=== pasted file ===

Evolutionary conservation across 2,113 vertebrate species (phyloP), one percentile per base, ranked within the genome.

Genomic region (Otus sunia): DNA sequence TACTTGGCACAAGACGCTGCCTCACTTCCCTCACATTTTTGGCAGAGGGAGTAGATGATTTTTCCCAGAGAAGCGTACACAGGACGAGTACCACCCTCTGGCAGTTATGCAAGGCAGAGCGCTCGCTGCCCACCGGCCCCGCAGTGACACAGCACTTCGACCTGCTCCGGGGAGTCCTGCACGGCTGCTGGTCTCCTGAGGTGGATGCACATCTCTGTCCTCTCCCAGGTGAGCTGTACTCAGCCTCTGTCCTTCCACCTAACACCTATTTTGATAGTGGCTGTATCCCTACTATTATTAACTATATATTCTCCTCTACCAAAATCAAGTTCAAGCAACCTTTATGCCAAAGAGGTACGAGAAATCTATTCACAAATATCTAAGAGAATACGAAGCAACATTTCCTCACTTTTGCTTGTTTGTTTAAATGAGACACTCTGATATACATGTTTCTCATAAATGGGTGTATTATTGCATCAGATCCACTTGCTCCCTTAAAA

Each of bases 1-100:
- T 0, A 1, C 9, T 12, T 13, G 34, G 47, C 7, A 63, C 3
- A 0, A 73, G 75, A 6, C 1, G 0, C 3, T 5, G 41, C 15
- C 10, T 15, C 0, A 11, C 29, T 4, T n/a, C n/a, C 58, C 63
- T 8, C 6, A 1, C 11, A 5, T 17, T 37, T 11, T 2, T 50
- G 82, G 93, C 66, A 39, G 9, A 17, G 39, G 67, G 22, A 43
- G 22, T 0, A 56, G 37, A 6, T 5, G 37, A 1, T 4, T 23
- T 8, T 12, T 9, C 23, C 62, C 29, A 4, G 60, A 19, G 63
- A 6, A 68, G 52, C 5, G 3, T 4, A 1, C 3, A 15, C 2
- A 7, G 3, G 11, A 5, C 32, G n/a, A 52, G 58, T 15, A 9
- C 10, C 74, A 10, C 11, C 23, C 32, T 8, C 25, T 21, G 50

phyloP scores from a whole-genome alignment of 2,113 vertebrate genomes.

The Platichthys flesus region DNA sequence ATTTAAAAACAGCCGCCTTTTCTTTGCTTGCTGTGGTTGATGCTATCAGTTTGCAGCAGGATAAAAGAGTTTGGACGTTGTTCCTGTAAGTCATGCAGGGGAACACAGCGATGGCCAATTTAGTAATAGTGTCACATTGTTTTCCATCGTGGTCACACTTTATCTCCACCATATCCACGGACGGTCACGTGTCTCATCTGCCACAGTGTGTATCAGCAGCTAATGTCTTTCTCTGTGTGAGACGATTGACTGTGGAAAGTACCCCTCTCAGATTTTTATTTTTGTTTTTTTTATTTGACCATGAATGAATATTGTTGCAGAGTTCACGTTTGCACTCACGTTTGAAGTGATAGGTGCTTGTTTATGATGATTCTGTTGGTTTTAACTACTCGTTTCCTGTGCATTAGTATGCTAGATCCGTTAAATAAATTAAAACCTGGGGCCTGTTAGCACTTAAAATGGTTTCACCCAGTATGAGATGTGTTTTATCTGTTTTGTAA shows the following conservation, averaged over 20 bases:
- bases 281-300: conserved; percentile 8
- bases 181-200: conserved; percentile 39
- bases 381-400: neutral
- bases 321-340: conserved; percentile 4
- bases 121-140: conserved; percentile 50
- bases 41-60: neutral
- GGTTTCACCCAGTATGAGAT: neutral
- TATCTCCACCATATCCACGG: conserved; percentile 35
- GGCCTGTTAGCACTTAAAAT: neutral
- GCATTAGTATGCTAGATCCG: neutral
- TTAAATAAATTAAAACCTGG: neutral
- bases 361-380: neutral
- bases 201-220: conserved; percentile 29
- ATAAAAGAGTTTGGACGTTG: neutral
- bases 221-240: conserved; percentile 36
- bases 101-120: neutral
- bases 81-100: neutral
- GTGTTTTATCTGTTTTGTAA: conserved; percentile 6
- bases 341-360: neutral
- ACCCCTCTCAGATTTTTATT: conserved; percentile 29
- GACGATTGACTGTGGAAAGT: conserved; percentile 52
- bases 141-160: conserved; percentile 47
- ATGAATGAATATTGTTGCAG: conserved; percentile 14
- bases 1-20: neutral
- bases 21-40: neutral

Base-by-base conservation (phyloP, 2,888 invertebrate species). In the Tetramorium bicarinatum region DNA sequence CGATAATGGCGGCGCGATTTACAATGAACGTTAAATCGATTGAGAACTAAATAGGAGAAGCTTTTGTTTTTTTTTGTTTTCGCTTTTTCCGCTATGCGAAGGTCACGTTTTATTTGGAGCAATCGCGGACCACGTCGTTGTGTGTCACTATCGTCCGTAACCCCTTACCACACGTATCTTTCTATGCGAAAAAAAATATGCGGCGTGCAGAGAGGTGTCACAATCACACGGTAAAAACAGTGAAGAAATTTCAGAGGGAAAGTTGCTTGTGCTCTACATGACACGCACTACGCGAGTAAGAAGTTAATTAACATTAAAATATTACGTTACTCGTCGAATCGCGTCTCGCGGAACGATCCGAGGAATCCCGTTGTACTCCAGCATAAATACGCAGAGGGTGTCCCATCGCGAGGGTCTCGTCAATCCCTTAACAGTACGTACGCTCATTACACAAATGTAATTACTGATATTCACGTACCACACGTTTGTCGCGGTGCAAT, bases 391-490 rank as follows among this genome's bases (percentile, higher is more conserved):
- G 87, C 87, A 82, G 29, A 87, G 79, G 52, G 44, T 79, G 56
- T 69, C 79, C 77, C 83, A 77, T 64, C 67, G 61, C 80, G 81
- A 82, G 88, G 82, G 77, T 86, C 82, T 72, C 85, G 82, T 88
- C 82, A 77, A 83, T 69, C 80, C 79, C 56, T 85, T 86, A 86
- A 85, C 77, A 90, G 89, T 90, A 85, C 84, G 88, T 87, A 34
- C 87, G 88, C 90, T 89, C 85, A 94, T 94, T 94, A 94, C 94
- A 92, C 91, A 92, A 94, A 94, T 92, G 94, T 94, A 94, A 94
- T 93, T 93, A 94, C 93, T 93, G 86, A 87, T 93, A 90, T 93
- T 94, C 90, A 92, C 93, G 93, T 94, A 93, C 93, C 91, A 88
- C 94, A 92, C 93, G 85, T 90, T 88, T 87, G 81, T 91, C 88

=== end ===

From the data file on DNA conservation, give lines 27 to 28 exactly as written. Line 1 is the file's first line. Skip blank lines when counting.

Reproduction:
- bases 361-380: neutral
- bases 201-220: conserved; percentile 29